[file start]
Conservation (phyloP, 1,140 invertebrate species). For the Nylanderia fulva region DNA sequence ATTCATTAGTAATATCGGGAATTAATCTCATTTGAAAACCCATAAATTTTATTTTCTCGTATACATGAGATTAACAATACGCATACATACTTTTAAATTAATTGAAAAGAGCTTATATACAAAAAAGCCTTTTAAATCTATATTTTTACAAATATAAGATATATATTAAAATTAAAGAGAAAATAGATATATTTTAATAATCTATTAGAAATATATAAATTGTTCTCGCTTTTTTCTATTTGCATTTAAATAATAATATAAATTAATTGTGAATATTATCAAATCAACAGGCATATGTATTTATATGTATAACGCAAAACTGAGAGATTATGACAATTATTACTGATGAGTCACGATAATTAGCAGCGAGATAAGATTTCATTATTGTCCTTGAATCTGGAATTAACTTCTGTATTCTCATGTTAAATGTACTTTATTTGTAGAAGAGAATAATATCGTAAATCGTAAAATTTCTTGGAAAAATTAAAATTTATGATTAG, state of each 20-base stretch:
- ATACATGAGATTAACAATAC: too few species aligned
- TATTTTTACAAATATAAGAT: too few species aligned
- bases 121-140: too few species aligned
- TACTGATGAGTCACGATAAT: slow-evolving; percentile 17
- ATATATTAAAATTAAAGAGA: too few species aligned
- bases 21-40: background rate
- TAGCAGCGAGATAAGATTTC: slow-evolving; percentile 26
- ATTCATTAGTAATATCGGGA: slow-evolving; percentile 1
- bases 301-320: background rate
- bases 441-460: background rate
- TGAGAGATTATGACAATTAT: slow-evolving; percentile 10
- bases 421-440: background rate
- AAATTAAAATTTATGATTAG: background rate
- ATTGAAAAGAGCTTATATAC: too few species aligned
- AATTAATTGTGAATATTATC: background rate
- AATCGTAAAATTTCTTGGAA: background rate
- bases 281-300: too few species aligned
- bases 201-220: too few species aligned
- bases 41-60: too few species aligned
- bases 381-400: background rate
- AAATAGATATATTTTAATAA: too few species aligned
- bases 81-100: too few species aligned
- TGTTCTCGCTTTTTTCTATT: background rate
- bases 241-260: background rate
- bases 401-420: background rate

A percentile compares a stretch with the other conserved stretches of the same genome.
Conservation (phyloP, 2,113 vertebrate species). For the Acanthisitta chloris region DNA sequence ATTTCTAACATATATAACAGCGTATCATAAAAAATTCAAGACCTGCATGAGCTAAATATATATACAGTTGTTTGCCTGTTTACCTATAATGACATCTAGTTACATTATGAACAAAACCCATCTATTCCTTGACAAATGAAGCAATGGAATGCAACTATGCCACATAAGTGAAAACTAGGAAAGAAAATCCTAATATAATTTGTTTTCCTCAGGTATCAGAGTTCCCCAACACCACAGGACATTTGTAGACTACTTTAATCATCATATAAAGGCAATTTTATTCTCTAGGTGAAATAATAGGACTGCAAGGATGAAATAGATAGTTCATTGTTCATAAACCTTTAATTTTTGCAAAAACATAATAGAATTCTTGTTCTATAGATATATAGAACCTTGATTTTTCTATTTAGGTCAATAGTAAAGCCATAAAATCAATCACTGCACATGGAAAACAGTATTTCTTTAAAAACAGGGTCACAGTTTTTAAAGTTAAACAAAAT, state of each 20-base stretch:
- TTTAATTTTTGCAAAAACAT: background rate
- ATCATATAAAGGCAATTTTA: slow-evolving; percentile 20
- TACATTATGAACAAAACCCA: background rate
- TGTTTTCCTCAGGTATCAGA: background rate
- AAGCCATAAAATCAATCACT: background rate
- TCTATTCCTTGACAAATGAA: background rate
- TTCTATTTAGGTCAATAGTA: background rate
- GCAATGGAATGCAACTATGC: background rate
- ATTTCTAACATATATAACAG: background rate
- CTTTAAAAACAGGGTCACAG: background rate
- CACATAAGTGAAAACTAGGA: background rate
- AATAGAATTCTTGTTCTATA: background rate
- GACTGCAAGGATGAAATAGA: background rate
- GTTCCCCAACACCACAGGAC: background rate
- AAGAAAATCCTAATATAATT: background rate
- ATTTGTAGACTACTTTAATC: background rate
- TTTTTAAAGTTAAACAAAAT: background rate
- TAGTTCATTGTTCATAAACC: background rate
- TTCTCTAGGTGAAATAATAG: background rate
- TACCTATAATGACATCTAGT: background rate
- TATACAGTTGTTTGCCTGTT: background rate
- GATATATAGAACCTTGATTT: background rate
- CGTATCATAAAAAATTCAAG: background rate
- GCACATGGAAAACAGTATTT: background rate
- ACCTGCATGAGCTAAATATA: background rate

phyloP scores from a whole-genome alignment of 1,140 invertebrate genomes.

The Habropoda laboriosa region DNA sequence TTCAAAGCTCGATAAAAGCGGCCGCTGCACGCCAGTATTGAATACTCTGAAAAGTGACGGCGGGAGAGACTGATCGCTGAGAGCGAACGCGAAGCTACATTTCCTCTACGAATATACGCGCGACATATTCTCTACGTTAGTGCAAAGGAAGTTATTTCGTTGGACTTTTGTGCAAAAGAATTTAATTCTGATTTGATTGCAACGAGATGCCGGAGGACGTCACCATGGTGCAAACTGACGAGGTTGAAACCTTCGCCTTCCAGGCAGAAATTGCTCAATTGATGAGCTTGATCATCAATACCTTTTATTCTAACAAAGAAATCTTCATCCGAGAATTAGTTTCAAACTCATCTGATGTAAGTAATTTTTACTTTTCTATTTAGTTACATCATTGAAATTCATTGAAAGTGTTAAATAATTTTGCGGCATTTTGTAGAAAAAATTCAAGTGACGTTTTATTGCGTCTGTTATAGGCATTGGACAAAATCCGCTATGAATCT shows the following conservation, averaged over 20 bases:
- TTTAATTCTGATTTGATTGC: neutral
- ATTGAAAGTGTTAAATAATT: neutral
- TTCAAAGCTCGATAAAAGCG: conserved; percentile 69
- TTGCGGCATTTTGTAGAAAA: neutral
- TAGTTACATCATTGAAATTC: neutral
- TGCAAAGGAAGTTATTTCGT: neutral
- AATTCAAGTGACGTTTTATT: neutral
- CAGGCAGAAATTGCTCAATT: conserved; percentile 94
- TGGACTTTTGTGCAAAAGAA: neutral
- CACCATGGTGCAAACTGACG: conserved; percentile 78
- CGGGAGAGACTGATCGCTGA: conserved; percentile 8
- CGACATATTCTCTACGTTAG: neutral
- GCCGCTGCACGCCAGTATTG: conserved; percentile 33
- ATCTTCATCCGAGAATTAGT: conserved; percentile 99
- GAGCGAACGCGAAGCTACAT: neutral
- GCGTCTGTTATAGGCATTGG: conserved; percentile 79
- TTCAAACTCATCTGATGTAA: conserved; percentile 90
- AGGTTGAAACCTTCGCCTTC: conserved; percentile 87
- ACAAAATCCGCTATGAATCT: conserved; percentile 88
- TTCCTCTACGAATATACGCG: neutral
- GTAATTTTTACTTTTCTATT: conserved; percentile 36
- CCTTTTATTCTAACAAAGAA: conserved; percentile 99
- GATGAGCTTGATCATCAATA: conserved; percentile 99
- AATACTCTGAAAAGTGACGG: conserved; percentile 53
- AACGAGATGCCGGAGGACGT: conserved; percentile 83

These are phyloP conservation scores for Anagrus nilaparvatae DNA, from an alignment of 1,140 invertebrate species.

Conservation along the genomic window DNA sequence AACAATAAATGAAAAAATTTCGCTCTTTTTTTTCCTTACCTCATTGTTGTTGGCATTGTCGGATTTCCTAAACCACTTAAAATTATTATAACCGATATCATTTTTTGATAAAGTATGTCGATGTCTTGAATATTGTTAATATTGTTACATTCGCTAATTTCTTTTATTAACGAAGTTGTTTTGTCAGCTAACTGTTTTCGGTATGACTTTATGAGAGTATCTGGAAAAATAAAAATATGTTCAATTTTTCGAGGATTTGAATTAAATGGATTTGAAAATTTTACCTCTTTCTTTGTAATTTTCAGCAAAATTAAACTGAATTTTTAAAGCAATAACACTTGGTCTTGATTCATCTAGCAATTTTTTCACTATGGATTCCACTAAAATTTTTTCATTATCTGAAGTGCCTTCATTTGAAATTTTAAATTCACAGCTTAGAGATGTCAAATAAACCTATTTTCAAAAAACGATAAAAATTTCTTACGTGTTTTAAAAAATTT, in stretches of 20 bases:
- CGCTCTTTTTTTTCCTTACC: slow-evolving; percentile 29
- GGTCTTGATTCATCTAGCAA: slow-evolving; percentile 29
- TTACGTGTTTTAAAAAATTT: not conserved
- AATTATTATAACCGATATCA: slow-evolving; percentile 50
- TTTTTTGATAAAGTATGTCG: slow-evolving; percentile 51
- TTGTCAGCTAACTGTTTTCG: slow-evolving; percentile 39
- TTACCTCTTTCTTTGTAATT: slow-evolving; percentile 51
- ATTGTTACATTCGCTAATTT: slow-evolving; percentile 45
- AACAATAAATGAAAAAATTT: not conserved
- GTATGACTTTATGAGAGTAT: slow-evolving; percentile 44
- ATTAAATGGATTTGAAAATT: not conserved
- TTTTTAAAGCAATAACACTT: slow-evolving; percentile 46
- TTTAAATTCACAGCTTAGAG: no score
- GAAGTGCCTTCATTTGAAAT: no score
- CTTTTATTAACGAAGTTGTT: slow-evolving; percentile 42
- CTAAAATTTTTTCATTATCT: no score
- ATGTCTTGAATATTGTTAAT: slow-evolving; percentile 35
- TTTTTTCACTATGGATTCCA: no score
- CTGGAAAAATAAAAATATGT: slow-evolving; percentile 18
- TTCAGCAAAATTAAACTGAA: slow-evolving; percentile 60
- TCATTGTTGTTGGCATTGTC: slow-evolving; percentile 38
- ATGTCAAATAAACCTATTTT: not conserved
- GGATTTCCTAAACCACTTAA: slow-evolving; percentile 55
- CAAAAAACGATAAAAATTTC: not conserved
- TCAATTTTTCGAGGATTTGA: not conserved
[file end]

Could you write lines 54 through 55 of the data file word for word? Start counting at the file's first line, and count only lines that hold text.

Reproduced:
phyloP scores from a whole-genome alignment of 1,140 invertebrate genomes.

The Habropoda laboriosa region DNA sequence TTCAAAGCTCGATAAAAGCGGCCGCTGCACGCCAGTATTGAATACTCTGAAAAGTGACGGCGGGAGAGACTGATCGCTGAGAGCGAACGCGAAGCTACATTTCCTCTACGAATATACGCGCGACATATTCTCTACGTTAGTGCAAAGGAAGTTATTTCGTTGGACTTTTGTGCAAAAGAATTTAATTCTGATTTGATTGCAACGAGATGCCGGAGGACGTCACCATGGTGCAAACTGACGAGGTTGAAACCTTCGCCTTCCAGGCAGAAATTGCTCAATTGATGAGCTTGATCATCAATACCTTTTATTCTAACAAAGAAATCTTCATCCGAGAATTAGTTTCAAACTCATCTGATGTAAGTAATTTTTACTTTTCTATTTAGTTACATCATTGAAATTCATTGAAAGTGTTAAATAATTTTGCGGCATTTTGTAGAAAAAATTCAAGTGACGTTTTATTGCGTCTGTTATAGGCATTGGACAAAATCCGCTATGAATCT shows the following conservation, averaged over 20 bases: